Emerging playwrights collective Writers on the Brink will present a rehearsed reading of six short plays at the Lantern Theatre next week.
It’s Play Time is a pick-and-mix of new drama, being given a script-in-hand performance by professional actors alongside up-and-coming acting talent. Six budding writers have been working with acclaimed screenwriter Julian Perkins (Murphy’s Law, Casualty, Images of Tiffin) and North West literary agent Diane Culverhouse (Culverhouse Associates) to develop their plays to industry standard.
They say: “Funny, absurd, sad and heart-breaking the stories will take the audience on an unforgettable journey featuring tales of UFO swimming pools, a lothario lover, a corpse in a coffin, one foul-mouthed, geriatric swinger, relationships on the brink and devious, murderous doctors.”
It’s Play Time will be directed by Margaret Connell, artistic director at the Lantern. She said: “We are very excited about this collaboration with Writers on the Brink; this is exactly the kind of development we hoped for when we came to The Lantern. It’s fantastic to have Julian and Diane on board supporting the development of new writing in Liverpool. Audiences are in for a real treat.”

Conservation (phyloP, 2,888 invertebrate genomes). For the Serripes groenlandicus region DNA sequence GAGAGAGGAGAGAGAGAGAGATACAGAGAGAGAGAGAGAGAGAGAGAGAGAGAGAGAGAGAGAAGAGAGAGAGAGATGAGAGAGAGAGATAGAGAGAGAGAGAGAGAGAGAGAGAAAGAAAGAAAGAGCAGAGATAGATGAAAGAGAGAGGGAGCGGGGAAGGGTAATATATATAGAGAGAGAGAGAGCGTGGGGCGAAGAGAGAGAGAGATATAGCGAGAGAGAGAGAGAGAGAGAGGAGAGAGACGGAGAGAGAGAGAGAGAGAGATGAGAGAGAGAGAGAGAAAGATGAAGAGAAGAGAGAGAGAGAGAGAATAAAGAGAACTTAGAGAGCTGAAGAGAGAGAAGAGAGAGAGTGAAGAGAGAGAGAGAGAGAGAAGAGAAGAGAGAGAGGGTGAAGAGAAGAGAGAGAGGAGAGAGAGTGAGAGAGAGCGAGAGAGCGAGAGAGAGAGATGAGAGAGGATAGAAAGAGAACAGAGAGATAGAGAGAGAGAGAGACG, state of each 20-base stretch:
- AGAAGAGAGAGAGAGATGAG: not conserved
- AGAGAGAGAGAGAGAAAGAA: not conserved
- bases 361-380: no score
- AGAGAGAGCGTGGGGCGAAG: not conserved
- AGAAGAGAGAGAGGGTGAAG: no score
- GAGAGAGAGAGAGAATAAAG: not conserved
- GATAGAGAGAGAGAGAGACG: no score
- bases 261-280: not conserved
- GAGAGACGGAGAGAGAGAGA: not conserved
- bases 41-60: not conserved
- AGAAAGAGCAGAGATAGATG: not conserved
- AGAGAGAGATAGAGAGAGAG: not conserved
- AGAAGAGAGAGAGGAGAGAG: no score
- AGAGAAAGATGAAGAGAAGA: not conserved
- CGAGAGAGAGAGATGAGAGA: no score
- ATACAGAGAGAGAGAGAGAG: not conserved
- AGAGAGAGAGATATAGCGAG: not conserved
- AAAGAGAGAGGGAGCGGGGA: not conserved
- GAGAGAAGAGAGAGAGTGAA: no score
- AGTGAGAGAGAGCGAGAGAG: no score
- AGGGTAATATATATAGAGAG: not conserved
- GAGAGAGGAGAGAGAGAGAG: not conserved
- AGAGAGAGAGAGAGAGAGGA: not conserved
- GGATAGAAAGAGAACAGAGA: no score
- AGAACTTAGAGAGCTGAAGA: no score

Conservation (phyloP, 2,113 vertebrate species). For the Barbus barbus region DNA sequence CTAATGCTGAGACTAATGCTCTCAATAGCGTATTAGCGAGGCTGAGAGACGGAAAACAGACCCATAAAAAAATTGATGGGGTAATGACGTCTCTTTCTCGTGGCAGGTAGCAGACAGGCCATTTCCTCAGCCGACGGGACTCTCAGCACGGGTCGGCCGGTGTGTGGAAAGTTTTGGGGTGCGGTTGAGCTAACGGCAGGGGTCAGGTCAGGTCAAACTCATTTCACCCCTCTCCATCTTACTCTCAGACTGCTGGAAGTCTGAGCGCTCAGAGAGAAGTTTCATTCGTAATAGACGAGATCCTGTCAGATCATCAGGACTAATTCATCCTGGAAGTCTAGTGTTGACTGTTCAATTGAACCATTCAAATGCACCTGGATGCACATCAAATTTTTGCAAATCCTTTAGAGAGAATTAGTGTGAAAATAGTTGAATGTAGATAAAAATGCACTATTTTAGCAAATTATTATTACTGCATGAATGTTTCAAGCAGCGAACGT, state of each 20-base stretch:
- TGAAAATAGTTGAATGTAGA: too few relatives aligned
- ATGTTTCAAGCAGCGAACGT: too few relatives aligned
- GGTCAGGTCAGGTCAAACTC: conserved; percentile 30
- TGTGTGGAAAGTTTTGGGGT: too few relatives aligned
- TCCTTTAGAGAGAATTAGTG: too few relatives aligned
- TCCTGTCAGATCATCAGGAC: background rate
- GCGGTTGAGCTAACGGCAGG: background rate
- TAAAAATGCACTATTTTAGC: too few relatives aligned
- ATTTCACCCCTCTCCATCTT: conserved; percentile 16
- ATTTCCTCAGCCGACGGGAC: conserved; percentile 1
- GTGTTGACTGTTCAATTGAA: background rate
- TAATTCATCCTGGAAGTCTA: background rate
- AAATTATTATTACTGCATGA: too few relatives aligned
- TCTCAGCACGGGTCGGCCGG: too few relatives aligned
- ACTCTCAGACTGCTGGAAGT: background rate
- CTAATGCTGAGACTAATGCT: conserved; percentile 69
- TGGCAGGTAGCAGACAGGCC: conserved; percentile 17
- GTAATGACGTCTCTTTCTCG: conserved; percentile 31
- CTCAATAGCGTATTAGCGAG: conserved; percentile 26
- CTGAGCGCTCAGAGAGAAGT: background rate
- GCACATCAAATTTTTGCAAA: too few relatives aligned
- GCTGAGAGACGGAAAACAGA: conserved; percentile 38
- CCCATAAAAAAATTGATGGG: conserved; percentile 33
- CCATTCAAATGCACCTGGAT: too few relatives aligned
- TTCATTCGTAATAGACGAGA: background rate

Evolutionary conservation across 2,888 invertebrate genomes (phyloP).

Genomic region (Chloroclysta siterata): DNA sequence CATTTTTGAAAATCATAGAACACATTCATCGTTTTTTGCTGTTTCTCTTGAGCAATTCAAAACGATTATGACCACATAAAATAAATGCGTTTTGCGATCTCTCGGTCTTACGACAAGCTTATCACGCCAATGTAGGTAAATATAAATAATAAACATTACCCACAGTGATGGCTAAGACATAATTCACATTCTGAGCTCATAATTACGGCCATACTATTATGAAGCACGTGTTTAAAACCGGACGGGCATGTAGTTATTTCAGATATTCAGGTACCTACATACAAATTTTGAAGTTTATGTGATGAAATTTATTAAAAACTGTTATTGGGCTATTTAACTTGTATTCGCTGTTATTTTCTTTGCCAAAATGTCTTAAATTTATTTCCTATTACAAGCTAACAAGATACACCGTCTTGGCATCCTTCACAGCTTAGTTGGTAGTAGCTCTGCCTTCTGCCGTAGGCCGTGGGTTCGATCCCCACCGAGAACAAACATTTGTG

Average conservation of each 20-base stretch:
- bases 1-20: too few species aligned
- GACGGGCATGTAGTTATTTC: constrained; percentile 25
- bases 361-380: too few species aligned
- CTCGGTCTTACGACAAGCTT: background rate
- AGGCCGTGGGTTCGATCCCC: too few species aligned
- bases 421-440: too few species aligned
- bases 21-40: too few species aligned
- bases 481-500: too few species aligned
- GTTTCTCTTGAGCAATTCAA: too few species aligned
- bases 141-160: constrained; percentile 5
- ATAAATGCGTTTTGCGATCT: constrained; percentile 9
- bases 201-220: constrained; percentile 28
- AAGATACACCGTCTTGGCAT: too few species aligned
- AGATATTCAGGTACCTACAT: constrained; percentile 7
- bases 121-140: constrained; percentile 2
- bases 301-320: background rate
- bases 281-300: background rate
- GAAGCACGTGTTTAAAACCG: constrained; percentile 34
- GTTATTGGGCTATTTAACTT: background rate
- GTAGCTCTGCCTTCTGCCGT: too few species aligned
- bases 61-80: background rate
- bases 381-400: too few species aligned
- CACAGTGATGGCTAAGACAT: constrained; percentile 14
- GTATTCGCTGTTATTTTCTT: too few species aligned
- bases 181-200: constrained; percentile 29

The show takes place on October 23 and is sold out – contact the theatre to be put on the waiting list. The readings to be performed are:
Alenka Lamare’s Catatonic: Just when he thought he was a safe, rich man, the last of his drug trial patients is rushed back in with symptoms he’d seen before. Blackmailed, the doctor knows he must hide all evidence of what’s happening to the soft, kind-hearted woman before him, but how hard is putting it into practice?
Aless Castagni’s Midnight Picnic: A funeral director is disillusioned with his life, torn between the living and the dead. Forced to confront his past, feelings surface that have laid buried for 25 years. This is a black comedy about love, life and forgiveness.
Anne Irvine’s The Chillymagma: Cash-strapped, life-long friends Mark and Ed enter a cash prize competitive eating challenge. To win they must tackle the gut-busting chilli-loaded sandwich the Chillymagma. They are one hot sandwich away from the rest of their lives.
Geoff Woodbridge’s Sweet Caramel Bliss: Two young film actors in love suddenly find their idyllic world turned upside down due to an unexpected pregnancy, but for Lorenza, there is only one option.
Kate McCann’s The Break Up: A lothario-love rat brags about his virtual conquest, but is the player being played?
And Phil Olsen’s The Chat Room: After crashing his car into a watery crater, Ike stumbles into The Ch@t Room café in search of help and explanations. He finds little of either in Joy, who seems hell-bent on selling him sex booth vouchers, or Harlowe, who rants obsessively about ‘Piscine Meteorites’.